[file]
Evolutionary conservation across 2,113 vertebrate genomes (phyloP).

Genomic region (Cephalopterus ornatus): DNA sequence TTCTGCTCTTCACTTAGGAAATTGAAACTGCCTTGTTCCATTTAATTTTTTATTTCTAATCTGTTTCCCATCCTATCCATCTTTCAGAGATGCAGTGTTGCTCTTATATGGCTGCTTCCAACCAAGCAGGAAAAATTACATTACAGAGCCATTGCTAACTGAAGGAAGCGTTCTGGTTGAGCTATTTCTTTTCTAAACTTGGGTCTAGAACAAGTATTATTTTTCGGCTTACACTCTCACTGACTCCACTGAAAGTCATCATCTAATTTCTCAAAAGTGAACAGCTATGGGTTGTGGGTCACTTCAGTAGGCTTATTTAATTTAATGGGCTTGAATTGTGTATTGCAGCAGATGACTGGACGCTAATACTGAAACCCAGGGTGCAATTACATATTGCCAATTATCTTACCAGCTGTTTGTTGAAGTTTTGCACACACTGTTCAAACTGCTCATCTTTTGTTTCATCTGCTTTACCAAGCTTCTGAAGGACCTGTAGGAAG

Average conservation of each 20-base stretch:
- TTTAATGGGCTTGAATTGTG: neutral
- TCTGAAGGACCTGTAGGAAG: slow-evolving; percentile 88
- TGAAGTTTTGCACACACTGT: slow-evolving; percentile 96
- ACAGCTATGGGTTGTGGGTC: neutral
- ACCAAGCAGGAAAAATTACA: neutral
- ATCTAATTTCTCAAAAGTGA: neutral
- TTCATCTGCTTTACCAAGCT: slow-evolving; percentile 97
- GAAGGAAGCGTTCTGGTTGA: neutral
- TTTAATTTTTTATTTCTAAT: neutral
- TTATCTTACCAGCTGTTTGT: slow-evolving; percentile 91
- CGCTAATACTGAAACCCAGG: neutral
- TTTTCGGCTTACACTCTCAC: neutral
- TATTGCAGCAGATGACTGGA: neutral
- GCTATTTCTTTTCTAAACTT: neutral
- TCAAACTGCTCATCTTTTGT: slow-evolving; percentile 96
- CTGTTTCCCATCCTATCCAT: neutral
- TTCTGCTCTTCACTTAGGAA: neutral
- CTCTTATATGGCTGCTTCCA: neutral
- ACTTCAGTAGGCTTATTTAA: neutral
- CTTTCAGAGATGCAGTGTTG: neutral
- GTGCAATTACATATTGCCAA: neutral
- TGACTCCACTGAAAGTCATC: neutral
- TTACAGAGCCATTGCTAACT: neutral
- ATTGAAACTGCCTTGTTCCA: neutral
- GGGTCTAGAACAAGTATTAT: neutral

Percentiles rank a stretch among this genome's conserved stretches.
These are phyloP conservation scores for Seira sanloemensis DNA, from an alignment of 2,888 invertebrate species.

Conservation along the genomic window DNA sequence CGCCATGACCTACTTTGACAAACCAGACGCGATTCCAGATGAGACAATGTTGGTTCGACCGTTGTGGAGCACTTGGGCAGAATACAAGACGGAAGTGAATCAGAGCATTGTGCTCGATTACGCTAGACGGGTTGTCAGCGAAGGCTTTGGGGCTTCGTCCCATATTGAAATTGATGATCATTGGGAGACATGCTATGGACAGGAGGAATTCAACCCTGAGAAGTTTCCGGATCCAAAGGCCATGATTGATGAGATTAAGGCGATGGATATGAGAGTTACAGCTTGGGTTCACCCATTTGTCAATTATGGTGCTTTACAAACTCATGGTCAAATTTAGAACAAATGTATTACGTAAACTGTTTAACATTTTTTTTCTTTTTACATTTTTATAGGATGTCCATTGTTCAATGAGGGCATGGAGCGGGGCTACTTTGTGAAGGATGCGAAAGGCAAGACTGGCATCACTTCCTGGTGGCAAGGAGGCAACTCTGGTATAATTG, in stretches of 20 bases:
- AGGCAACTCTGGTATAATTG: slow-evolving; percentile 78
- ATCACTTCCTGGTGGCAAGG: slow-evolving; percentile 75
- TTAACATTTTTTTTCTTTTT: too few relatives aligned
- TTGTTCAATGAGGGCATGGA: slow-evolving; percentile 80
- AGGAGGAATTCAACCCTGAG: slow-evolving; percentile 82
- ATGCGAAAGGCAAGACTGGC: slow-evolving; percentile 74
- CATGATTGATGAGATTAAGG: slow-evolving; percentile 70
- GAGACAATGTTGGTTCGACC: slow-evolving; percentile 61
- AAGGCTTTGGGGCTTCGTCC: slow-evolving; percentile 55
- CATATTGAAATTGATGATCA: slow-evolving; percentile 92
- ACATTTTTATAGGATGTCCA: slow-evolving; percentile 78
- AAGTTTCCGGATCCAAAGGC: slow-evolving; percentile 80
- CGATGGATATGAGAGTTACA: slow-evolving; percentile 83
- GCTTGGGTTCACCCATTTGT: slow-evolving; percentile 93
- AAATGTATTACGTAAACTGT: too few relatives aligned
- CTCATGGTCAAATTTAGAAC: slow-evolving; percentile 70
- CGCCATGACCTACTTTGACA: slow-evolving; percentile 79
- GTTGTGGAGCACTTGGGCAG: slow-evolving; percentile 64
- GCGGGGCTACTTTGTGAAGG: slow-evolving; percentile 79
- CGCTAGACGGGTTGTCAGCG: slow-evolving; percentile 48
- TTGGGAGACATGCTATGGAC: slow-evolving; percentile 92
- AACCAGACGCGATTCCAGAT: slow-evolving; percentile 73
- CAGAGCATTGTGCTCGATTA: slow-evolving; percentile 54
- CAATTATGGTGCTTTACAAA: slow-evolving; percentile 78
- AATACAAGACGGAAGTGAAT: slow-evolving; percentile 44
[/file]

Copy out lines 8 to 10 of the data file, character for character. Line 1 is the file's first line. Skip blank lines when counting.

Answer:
- ACCAAGCAGGAAAAATTACA: neutral
- ATCTAATTTCTCAAAAGTGA: neutral
- TTCATCTGCTTTACCAAGCT: slow-evolving; percentile 97